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Purification of the T4SS VirB3/VirB4/VirB6/VirB8 complex of pCF10 and 89K plasmids from the gram positives bacterias Enterococcus faecalis and Streptococcus suis

Grant number: 14/15508-2
Support type:Scholarships abroad - Research
Effective date (Start): April 01, 2015
Effective date (End): March 31, 2016
Field of knowledge:Biological Sciences - Biochemistry - Chemistry of Macromolecules
Principal researcher:Cristiane Rodrigues Guzzo Carvalho
Grantee:Cristiane Rodrigues Guzzo Carvalho
Host: Gabriel Waksman
Home Institution: Instituto de Ciências Biomédicas (ICB). Universidade de São Paulo (USP). São Paulo , SP, Brazil
Research place: University of London, England  

Abstract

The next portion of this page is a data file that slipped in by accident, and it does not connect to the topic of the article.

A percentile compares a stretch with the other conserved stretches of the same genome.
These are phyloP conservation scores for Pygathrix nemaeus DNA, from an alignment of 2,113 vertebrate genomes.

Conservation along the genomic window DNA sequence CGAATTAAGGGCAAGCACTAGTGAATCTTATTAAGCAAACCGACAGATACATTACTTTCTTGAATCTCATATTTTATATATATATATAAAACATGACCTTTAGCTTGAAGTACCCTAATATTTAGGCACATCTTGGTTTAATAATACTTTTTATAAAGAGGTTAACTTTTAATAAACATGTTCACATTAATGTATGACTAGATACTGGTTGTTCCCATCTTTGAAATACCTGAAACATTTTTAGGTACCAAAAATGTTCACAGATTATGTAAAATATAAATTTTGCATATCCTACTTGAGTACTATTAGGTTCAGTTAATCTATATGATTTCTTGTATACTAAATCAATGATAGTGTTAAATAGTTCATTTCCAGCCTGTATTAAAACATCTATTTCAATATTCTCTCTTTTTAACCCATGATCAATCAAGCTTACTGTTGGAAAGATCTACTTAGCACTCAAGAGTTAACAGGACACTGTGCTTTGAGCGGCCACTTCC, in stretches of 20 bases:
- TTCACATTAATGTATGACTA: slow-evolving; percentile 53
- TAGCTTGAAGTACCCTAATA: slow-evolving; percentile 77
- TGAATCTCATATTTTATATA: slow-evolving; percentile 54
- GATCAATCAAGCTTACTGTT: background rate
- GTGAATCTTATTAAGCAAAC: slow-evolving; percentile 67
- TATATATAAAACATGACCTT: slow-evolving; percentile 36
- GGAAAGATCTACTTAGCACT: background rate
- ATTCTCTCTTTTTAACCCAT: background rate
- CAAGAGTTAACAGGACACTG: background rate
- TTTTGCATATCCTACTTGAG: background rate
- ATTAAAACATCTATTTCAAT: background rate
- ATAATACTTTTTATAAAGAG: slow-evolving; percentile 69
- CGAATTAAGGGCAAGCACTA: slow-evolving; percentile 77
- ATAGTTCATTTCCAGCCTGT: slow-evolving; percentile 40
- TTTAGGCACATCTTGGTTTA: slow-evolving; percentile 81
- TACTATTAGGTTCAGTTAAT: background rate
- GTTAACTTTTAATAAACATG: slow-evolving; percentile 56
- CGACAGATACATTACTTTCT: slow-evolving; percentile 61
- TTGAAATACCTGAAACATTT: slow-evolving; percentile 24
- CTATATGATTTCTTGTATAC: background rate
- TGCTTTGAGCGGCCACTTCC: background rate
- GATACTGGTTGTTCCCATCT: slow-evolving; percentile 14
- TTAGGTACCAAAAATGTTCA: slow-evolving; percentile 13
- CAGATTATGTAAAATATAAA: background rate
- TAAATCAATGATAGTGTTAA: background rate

Bacteria and some eukaryotic organelles have nanomachines formed by large protein complexes that act in the process of secretion, in most of the cases, of macromolecules to the extracellular medium or directly into the host cell. These systems are called secretion systems and until now, were identified seven general classes of secretion systems and the chaperona/Usher system. There is a great diversity of mechanism of action and function between these secretion systems, but in most of the cases the function is related to the cell-cell interactions that occur within an ecosystem. These associations include biotic associations, pathogenic and associations of mutualism. The Secretion system plays an important role in the process of modulating the interactions of bacteria with the extracellular environment. The aim of this project is to study some membrane integral proteins membrane belonging to the type IV secretion system (T4SS). The T4SS is used by bacteria to inject virulence factors within eukaryotic cells or prokaryotic cells. The T4SS is also involved in injection of DNA from plasmids within the receptor cell, a process called conjugation. The VirB/D4 T4SS, of gram-negative bacteria, is composed by 12 proteins, VirB1 to VirB11 and VirD4. This system can be shared into three main parts, the ATPases (VirD4, VirB11 and VirB4), the components that build the translocation channel (VirB3, VirB6, VirB7, VirB8, VirB9, VirB10) and the pilus proteins (VirB2 e VirB5). We intend to purify the VirB3-VirB4-VirB6-VirB8 complex from T4SS from pCF10 and 89K plasmids of the Gram-positive bacterias Enterococcus faecalis and Streptococcus suis, respectively. This work will be carried out in the laboratory of Professor Dr. Gabriel Waksman in the University of London at Birkbeck College. Prof. Gabriel is one of the few researchers in the world able to do the purification and structural determination by crystallography or by crio-electron microscopy of integral proteins. For this reason, I want to have the opportunity to be in the Gabriel Waksman laboratory to learn how purify membrane integral proteins. This experience will be of immense importance to my scientific career, as far as my scientific maturity and the impact of my scientific search. (AU)

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